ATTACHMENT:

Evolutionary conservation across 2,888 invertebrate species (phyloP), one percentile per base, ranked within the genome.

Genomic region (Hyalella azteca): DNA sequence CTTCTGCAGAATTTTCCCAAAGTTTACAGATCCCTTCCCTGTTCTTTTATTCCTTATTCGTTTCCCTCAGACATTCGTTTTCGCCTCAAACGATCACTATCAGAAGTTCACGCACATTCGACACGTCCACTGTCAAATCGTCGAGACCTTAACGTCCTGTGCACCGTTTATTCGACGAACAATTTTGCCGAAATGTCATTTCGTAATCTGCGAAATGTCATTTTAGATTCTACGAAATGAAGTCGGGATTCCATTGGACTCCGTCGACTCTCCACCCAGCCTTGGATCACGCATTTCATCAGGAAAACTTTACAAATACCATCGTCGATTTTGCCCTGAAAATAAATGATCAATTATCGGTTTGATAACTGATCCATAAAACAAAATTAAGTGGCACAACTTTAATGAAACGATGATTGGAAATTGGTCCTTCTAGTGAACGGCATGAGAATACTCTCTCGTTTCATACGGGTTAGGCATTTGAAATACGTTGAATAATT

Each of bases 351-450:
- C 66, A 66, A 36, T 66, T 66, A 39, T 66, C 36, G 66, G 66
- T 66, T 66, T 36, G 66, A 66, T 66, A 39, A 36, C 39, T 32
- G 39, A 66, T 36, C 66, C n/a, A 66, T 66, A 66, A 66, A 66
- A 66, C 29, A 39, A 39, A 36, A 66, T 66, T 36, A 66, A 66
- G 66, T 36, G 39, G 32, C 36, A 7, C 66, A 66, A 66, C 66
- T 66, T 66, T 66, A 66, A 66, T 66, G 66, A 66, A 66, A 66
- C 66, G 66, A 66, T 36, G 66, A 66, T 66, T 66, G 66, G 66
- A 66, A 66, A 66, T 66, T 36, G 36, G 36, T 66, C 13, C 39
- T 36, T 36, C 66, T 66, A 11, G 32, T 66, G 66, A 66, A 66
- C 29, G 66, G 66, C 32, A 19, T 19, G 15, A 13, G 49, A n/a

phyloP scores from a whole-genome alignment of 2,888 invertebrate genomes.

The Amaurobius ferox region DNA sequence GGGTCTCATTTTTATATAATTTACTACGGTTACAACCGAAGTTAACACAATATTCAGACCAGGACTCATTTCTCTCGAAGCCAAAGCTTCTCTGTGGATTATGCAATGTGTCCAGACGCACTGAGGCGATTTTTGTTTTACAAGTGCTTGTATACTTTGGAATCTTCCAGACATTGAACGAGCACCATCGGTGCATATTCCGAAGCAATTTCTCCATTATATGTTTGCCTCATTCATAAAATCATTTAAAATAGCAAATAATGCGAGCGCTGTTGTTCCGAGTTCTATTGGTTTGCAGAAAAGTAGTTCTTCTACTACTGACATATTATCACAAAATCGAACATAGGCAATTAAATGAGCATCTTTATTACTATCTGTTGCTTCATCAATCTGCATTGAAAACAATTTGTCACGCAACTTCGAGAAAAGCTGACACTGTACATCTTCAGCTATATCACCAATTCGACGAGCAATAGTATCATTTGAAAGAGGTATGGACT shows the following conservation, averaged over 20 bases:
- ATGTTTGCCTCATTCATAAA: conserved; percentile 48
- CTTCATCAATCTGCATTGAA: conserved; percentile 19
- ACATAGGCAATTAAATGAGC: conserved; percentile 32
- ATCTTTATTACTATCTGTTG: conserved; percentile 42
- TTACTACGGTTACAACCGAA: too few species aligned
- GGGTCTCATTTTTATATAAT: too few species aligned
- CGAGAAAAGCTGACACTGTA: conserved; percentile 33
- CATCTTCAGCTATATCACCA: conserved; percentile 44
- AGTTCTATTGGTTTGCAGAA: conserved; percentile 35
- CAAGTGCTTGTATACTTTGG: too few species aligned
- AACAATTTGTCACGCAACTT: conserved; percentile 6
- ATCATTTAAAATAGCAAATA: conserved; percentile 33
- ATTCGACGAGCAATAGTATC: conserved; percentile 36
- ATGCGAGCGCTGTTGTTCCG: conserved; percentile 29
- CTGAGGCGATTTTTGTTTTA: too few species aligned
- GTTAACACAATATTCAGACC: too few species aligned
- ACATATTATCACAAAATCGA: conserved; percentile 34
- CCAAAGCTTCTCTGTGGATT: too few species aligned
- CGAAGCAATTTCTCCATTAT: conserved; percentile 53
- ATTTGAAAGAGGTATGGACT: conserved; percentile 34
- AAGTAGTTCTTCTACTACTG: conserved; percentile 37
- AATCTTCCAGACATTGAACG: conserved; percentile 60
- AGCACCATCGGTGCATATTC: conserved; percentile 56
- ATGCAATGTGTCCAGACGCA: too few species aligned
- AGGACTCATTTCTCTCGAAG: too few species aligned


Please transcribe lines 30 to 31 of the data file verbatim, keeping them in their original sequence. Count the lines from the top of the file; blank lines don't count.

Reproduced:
- CTGAGGCGATTTTTGTTTTA: too few species aligned
- GTTAACACAATATTCAGACC: too few species aligned